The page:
The current debate as to whether loot-boxes are considered gambling is still ongoing insofar that Rockstar Games’ parent company, Take-Two Interactive, wanted to weigh in on the situation and give their two-cents.
Catching wind from publication site GameRant, we learn information that seems rather obvious about Take-Two Interactive’s stance on the controversial loot-box situation, which is now internalized on the interwebs.
The publication site had pointed out that some folks want to see loot-boxes considered gambling. This act would spawn different options, one of which would be to raise the rating on games that contain some form of premium loot boxes that have random drop rates.
On the contrary side of loot-boxes being considered as gambling we see Take-Two Interactive President Karl Slatoff’s stance on the situation. Slatoff believes that the Entertainment Software Association or ESA is correct.
His partnering opinion with the ESA was unveiled whilst speaking at the Credit Suisse 21st Annual Technology, Media, and Telecom Conference. You can read his response to loot-boxes being gambling below:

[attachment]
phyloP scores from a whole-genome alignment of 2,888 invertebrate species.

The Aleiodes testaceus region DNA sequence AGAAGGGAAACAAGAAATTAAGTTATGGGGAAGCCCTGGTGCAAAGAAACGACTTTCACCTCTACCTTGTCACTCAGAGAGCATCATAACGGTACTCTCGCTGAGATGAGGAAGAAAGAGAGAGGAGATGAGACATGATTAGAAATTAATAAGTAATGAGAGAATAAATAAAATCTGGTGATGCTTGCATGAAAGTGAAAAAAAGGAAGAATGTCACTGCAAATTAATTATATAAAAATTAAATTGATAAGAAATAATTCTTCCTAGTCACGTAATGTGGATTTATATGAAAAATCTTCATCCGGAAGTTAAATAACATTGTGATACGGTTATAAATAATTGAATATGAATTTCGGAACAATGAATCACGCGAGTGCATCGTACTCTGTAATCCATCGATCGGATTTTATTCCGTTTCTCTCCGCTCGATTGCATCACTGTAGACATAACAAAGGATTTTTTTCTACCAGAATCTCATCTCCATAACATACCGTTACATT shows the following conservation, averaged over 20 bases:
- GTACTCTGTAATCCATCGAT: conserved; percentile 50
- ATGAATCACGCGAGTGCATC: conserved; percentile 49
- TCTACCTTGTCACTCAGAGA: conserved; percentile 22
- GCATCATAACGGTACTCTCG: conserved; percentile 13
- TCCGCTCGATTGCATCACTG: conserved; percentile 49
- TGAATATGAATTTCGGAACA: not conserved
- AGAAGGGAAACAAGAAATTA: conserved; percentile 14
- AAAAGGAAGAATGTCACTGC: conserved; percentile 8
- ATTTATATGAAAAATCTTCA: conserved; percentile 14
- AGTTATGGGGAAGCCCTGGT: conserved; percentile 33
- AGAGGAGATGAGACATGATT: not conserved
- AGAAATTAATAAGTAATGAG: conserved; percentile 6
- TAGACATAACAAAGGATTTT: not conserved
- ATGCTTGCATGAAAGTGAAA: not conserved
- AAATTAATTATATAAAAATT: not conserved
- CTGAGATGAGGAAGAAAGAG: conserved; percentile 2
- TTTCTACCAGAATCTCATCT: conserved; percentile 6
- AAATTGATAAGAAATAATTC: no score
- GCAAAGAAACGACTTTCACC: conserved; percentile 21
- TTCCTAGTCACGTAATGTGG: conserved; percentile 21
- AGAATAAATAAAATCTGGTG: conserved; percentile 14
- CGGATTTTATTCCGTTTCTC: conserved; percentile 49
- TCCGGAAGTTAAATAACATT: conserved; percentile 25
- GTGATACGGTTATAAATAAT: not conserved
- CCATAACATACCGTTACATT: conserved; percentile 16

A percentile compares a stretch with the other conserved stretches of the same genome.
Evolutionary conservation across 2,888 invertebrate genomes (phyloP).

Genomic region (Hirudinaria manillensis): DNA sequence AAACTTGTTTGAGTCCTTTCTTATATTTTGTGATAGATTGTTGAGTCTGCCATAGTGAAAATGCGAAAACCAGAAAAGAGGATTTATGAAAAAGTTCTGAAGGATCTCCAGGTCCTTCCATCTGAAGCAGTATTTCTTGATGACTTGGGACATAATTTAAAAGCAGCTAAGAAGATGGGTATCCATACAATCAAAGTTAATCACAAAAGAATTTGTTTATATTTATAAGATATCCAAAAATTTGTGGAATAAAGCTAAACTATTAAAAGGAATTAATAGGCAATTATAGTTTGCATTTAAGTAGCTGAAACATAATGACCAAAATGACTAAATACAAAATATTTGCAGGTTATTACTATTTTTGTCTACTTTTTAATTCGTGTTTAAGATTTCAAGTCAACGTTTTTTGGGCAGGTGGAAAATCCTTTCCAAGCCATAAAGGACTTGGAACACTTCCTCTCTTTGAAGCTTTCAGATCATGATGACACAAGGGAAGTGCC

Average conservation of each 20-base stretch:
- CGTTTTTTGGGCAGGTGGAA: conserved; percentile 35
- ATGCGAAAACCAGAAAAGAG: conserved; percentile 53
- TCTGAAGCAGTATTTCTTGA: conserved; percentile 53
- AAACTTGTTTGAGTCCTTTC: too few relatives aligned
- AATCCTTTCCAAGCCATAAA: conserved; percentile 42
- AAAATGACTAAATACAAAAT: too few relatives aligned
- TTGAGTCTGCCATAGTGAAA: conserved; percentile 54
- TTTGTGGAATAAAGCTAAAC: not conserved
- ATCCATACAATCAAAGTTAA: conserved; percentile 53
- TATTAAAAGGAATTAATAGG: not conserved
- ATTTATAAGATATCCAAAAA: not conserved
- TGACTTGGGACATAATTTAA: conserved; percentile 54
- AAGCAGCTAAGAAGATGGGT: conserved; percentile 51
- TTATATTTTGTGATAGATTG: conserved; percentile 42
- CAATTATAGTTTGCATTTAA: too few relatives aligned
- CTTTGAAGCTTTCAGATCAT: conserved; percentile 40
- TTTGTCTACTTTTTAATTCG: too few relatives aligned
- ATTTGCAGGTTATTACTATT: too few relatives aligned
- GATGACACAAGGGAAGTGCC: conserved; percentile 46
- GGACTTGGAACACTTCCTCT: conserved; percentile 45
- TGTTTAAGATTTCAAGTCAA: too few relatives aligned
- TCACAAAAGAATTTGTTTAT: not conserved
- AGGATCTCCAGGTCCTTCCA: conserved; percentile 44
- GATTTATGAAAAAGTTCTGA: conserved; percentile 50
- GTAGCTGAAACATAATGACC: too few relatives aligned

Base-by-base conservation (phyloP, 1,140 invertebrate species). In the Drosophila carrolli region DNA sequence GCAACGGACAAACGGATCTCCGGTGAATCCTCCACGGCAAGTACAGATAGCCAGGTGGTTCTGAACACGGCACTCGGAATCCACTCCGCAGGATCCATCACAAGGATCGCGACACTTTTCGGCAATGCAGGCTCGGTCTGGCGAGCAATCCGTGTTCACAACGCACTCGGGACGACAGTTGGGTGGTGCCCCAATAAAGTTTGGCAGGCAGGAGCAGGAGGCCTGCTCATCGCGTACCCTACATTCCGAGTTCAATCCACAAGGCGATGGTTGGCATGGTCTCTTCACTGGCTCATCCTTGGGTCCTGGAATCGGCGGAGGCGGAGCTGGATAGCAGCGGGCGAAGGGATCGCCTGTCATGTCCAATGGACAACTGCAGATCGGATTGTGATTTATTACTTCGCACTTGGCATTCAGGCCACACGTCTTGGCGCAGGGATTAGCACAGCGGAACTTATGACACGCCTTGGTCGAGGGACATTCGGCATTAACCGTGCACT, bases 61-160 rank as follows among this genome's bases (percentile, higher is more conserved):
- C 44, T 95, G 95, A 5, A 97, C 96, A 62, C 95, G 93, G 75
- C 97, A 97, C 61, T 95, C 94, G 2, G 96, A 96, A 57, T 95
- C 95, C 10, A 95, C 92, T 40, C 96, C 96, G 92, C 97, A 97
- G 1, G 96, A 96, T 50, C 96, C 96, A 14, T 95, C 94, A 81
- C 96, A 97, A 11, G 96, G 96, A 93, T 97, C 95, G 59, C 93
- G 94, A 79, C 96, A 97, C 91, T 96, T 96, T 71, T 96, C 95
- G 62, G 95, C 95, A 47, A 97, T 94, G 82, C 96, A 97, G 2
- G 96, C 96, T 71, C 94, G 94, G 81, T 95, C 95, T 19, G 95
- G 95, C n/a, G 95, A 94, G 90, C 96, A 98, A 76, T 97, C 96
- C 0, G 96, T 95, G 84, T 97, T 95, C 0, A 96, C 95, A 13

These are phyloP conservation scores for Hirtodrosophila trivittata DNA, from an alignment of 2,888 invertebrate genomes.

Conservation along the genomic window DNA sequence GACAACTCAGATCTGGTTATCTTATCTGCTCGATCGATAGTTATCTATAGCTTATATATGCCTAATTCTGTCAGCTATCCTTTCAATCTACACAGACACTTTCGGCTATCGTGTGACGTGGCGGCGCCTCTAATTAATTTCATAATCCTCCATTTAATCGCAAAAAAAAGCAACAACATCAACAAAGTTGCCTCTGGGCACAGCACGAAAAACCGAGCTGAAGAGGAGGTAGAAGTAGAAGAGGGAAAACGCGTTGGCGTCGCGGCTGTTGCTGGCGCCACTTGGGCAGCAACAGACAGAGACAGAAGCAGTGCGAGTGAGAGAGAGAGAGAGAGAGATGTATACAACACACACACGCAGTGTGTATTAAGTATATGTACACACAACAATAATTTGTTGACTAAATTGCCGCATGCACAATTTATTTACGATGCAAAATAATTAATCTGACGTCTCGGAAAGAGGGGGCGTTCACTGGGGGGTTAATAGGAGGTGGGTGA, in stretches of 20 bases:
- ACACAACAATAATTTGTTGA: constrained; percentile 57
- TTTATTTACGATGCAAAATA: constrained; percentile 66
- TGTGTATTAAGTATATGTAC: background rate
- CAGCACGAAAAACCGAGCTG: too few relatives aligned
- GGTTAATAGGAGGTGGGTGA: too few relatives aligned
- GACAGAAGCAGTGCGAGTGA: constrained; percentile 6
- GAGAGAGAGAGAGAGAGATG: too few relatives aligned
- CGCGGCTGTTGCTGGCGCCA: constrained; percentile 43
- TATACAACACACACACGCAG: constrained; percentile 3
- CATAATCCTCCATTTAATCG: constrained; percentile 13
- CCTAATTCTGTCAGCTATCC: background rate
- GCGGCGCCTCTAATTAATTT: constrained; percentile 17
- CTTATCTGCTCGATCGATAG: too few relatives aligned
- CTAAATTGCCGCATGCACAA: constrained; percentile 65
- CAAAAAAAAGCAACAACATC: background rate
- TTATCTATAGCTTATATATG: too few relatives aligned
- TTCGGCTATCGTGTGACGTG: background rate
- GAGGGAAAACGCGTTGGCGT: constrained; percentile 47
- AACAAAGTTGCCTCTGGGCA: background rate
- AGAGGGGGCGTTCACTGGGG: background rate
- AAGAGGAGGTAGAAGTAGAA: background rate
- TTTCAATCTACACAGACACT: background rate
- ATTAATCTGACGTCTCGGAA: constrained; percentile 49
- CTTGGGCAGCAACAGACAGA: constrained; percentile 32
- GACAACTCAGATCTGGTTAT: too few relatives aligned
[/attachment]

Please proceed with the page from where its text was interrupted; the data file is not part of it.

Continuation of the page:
“We don’t view that thing as gambling. Our view of it is the same as the ESA statement for the most part; so [potential legislation is] going to play its course.”
For the curious wondering what the ESA had to say about the whole loot-box conundrum, the following statement sits right here:
“Loot boxes are a voluntary feature in certain video games that provide players with another way to obtain virtual items that can be used to enhance their in-game experiences. They are not gambling. Depending on the game design, some loot boxes are earned and others can be purchased. In some games, they have elements that help a player progress through the video game. In others, they are optional features and are not required to progress or succeed in the game. In both cases, the gamer makes the decision.”
According to GameRant, the publication site had found that Grand Theft Auto Online continues to generate “heaps of money for Rockstar and Take-Two.” The site claims that last quarter the game managed to pull in $418.2 million, which is a title that released back in 2013.
The real question behind this growing situation is, how intrusive will Red Dead Redemption 2‘s loot-box/microtransaction methodology be at launch? And will it favor those who pay over those who don’t?
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